Your Olympics were particularly excellent. I also watched far more than I normally do and the opening and closing were great. The Fox News business here was beyond amazing, but then the post-election Republicans continue to be amazing. What’s happened to our Grand Old Party? Many Repubs and all Dems are asking. Could it be – for some – it’s a skin-tone issue? From the party of Lincoln? Send them to the film to say!(Psst. I have a couple of Repubs in my family, always have had, and even they are feeling like: what the hell?) I thought the DJTBRP (too much to type, see #2, showed British resolve over dissolve.) And I have to agree – now that you have – that London’s skyscrapers are odd; not surprised they’d shake. That high up with torque you’d be shaken, and sturred. Bond to be so. Finally, that Ukrainian parlimentarian receiving emergency hernia treatment from an MD, who luckily was in the house, is still amazing. It looks like the invalid’s reverse cleavage has been airbrushed. While we traditionally have plumbers’ crack here, our form of government precludes such parlimentarian division. I hope, but the way things are going who knows in 2012.
    Good list, Admin.

  2. Helen Martin says:

    I was surprised to see that I didn’t watch any of the Olympics at all. I watched the opening and the closing and some women’s soccer (Christie Sinclair is our athlete of the year so take that, FIFA!)but that was all. I said originally that I wouldn’t because I just got sick of all the extra aids they were using and I guess there was nothing to pull me into the events. Part of it was the timing, of course.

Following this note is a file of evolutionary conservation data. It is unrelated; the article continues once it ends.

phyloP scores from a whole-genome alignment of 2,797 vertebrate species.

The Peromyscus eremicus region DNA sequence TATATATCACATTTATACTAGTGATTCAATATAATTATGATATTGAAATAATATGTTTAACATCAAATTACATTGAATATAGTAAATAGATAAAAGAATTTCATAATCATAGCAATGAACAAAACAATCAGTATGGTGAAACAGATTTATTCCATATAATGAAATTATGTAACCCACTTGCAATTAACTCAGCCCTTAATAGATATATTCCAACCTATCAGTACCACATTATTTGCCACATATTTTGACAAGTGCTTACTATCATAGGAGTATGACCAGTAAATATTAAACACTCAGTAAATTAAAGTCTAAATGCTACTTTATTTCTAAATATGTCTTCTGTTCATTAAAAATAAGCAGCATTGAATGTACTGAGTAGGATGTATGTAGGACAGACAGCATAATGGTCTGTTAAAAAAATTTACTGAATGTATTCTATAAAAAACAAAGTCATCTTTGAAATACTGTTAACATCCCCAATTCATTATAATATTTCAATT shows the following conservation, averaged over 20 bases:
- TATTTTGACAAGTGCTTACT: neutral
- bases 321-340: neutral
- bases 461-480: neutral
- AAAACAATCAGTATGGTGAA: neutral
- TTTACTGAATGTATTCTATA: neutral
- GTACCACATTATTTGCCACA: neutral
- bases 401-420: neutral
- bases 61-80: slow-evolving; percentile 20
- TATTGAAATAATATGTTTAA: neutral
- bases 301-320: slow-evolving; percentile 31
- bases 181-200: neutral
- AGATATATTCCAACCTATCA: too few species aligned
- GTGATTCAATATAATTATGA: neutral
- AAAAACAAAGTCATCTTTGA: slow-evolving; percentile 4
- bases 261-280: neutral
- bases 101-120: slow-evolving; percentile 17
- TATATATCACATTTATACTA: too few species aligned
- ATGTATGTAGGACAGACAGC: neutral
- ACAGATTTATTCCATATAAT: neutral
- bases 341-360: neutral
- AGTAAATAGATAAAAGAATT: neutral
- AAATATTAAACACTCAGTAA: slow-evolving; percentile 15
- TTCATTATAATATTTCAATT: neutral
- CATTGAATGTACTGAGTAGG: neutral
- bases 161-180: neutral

3. BangBang!! says:

    I was absolutely glued to the Olympics. The amount of sport I watched was just ridiculous! I loved the one legged cyclists in the Paralympics – they fascinated my 10 year old godson, Jack. I’ve not had a great year but like The Shard, onwards and upwards, it must get better!!

  4. Steve says:

    I watched the opening and found it quite entertaining…but that’s about it. Not much of a sport fan.
    The thing that frightened me about our most recent Presidential election is that so many people actually voted for Romney. But thankfully not enough to get him into the White House.
    Being driven through London a couple of weeks ago was a sad experience, or at least a mixed one, due to precisely the architectural horrors that Admin mentions. It’s not criminal…but it should be.

  5. Vickie says:

    DELIGHTED to see Frankenweenie included in the movie category of your top five…!

  6. glasgow1975 says:

    The economic downturn doesn’t seem to be discouraging awful architecture up here, a lovely listed Art Deco cinema is getting a glass cube of office space plonked on top of it, although it’s been derelict so long (or is it just long enough?) that at least the façade will be saved now. Elsewhere a hideous 60s RBS is being refurbed into a huge shopping/office complex. . .cos with all the ‘to let’ signs in the city centre what we really need are two new office blocks and more ‘retail units’

  7. Rich says:

    Another low was the Paralympics having close ties with the company who are in charge of the re-assessments of those claiming disability benefits. Quite a shift from showing the world what disabled athletes are capable of, to putting other disabled people through a assessment system which humiliates, frightens a lot of disabled people.

    Apologies for a downbeat post but I am currently going through this process myself, and the changes are nothing to do with helping people back to work but everything to do with taking as much money away from people who are mostly struggling to try to live their day to day lives, not living the life of Riley on other people’s taxes.